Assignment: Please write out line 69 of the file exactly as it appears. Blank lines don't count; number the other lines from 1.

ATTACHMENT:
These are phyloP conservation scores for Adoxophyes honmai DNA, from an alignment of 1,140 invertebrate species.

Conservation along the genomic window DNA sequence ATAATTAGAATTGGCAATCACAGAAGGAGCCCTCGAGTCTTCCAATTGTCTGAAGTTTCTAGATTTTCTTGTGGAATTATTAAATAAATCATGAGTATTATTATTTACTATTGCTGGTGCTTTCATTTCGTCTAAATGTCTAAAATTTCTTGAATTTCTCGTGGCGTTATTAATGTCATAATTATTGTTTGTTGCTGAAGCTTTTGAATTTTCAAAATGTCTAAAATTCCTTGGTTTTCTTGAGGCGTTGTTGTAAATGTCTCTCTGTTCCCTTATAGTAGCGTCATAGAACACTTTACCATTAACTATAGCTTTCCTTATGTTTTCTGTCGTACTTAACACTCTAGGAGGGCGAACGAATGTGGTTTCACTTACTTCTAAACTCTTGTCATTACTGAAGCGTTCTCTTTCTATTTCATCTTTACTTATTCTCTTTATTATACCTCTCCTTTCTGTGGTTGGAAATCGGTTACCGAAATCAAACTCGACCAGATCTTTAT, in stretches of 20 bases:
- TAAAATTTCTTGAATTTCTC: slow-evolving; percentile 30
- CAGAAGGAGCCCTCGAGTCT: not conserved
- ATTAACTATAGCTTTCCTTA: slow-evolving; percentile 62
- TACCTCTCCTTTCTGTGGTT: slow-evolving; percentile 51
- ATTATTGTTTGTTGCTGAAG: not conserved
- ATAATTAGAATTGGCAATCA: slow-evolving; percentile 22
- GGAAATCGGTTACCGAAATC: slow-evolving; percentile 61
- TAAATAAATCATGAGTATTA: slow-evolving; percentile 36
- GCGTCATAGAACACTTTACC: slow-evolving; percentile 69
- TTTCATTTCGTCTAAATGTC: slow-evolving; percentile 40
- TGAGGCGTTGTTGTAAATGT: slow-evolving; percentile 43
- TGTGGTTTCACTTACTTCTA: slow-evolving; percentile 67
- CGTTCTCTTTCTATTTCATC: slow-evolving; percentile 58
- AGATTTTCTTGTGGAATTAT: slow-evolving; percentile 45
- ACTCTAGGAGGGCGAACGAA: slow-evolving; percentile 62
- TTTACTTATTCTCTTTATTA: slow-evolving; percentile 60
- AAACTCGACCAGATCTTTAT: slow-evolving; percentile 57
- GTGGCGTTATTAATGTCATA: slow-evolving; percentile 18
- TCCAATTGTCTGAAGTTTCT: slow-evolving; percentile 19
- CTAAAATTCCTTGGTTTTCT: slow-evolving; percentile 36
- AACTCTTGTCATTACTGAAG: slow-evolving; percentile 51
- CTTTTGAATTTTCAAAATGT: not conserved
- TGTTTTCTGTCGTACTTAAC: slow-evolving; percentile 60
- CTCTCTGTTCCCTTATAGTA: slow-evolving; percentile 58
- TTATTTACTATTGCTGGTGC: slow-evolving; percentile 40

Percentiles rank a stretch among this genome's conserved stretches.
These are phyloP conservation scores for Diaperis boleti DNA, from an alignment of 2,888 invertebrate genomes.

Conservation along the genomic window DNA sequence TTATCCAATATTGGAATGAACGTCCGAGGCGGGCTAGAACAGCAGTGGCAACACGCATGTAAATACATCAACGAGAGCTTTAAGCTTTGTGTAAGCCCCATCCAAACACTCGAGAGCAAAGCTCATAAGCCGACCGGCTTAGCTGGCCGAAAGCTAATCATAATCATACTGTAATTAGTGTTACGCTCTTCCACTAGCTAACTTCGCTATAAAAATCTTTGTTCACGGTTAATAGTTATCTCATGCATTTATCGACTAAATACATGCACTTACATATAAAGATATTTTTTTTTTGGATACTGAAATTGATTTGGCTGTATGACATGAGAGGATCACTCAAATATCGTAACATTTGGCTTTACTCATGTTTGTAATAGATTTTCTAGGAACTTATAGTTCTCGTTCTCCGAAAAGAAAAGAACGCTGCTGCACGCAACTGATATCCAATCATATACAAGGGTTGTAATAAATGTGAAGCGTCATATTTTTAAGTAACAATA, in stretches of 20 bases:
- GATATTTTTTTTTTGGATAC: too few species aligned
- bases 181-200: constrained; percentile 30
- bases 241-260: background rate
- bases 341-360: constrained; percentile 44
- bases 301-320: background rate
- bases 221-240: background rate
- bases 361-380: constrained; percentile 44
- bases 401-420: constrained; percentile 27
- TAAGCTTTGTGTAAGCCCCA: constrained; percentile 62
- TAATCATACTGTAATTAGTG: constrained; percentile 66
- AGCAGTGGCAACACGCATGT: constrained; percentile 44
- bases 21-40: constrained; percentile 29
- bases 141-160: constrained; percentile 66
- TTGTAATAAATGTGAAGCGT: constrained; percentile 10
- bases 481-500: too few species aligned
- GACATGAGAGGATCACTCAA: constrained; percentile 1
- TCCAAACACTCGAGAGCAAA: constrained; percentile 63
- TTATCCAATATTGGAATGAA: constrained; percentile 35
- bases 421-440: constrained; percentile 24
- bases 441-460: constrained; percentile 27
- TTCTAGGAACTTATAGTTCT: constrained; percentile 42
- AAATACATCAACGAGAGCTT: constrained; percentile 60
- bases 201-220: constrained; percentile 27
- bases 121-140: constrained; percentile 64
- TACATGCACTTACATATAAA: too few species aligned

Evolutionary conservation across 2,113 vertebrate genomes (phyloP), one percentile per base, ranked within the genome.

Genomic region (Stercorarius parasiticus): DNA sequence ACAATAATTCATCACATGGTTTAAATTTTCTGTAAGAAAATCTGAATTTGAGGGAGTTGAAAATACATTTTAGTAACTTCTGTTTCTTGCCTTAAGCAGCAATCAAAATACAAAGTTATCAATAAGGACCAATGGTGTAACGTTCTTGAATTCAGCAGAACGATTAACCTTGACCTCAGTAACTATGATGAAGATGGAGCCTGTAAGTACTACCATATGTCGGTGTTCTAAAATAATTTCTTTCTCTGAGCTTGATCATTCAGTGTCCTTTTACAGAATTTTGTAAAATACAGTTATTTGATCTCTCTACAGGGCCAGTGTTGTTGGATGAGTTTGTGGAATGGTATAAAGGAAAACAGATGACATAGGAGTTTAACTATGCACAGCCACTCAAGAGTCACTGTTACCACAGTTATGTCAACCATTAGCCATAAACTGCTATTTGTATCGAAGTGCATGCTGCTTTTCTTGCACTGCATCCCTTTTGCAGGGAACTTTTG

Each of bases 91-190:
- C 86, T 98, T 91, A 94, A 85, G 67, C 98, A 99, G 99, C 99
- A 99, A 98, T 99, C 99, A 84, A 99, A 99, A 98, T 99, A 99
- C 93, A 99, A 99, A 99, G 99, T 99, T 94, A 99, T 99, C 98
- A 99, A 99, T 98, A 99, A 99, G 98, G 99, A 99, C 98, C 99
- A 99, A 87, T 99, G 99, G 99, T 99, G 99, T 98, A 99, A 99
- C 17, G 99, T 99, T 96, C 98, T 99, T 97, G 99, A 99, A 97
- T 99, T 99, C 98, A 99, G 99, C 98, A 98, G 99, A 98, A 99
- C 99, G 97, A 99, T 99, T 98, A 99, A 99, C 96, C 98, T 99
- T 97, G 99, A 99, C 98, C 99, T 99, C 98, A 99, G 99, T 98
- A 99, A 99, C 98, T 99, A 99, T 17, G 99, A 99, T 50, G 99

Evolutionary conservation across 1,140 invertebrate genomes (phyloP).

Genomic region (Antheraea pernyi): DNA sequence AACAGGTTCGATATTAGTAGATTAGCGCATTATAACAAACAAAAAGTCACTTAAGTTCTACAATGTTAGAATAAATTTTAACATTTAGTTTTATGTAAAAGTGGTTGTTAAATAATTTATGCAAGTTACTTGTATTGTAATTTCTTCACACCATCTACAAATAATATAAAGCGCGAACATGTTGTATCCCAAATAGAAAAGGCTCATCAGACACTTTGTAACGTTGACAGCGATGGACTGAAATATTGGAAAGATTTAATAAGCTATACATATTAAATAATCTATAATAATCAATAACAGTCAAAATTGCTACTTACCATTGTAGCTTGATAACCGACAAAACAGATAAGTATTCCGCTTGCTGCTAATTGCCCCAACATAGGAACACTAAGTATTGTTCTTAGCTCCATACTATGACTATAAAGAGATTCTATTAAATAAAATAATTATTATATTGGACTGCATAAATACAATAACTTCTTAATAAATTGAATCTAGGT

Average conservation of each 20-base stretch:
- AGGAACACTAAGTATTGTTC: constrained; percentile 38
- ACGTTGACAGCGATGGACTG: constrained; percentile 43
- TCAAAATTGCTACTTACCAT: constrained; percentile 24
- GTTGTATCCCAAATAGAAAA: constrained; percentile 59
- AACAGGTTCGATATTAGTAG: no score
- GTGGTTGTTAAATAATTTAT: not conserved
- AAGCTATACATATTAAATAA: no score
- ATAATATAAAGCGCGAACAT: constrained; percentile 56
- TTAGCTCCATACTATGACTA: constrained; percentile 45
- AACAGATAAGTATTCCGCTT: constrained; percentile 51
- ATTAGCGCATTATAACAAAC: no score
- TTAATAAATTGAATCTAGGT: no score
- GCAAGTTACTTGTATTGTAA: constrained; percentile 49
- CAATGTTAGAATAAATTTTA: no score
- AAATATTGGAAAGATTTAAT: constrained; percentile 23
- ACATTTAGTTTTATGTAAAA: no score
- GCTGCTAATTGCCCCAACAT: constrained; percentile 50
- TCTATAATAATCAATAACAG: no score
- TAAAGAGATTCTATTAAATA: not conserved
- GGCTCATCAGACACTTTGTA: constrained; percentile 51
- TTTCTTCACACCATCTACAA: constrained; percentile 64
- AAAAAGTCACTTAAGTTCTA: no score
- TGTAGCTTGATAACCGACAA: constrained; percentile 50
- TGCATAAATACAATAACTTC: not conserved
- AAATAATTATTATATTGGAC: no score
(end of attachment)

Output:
Evolutionary conservation across 1,140 invertebrate genomes (phyloP).